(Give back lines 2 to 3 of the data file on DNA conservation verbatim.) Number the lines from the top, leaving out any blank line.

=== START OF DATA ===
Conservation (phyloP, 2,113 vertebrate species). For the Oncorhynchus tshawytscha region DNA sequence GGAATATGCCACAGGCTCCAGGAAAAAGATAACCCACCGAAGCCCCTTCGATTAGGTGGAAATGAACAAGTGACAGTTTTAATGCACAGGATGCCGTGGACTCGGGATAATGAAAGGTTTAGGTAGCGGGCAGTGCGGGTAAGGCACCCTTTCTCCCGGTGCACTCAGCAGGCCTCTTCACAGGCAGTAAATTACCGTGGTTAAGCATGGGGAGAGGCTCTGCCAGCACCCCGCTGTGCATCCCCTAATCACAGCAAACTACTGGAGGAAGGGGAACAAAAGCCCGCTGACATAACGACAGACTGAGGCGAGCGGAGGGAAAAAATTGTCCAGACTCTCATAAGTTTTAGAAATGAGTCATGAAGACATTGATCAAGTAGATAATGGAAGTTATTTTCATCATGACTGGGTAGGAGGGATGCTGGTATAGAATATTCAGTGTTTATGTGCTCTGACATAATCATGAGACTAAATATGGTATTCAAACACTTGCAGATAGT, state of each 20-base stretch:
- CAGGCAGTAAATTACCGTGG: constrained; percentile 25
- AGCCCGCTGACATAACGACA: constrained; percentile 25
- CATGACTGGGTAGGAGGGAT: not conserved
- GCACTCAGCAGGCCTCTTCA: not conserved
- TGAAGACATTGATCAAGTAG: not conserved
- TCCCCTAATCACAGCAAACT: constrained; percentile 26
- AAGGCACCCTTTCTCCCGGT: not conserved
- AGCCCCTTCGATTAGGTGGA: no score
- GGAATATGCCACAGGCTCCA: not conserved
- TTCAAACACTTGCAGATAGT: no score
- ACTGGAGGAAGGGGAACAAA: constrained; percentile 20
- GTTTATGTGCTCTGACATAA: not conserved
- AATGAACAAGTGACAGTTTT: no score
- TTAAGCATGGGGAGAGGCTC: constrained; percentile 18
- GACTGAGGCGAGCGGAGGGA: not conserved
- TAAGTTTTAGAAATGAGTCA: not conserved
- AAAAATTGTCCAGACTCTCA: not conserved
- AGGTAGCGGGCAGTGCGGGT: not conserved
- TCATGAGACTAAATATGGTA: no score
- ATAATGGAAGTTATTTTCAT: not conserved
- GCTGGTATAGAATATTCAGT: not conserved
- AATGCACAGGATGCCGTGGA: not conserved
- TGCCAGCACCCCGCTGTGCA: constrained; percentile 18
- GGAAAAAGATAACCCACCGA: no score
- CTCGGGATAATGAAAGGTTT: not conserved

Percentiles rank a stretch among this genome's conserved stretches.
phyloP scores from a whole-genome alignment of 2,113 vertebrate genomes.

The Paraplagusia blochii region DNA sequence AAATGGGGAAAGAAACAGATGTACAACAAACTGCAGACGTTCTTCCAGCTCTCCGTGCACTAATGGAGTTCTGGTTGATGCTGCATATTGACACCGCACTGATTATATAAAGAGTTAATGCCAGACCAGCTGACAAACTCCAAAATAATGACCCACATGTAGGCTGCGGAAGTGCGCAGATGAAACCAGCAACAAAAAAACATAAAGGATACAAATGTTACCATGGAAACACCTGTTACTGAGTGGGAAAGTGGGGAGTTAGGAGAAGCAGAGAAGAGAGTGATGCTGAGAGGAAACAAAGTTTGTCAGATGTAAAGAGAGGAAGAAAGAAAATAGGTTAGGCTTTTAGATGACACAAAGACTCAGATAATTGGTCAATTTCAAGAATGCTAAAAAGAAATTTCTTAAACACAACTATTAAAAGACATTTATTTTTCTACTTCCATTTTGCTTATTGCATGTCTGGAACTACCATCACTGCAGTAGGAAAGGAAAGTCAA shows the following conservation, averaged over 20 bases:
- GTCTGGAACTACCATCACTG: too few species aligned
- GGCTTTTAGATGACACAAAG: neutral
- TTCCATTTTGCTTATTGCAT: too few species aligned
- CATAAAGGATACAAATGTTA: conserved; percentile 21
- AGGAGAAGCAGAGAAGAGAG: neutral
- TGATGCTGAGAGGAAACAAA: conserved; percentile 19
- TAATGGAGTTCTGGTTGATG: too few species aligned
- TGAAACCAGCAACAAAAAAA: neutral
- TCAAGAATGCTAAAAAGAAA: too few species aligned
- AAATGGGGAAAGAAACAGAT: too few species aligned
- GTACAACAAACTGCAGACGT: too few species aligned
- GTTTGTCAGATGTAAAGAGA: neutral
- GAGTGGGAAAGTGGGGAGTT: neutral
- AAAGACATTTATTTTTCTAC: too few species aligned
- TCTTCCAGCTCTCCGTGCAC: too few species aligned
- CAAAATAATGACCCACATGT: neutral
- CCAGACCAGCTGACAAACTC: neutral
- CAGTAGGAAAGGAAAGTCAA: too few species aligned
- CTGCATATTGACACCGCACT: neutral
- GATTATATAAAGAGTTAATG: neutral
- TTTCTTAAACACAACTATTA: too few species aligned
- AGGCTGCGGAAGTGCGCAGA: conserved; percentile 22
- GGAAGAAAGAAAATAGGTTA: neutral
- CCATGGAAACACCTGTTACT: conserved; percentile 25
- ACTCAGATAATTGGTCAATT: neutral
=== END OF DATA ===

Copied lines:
- CAGGCAGTAAATTACCGTGG: constrained; percentile 25
- AGCCCGCTGACATAACGACA: constrained; percentile 25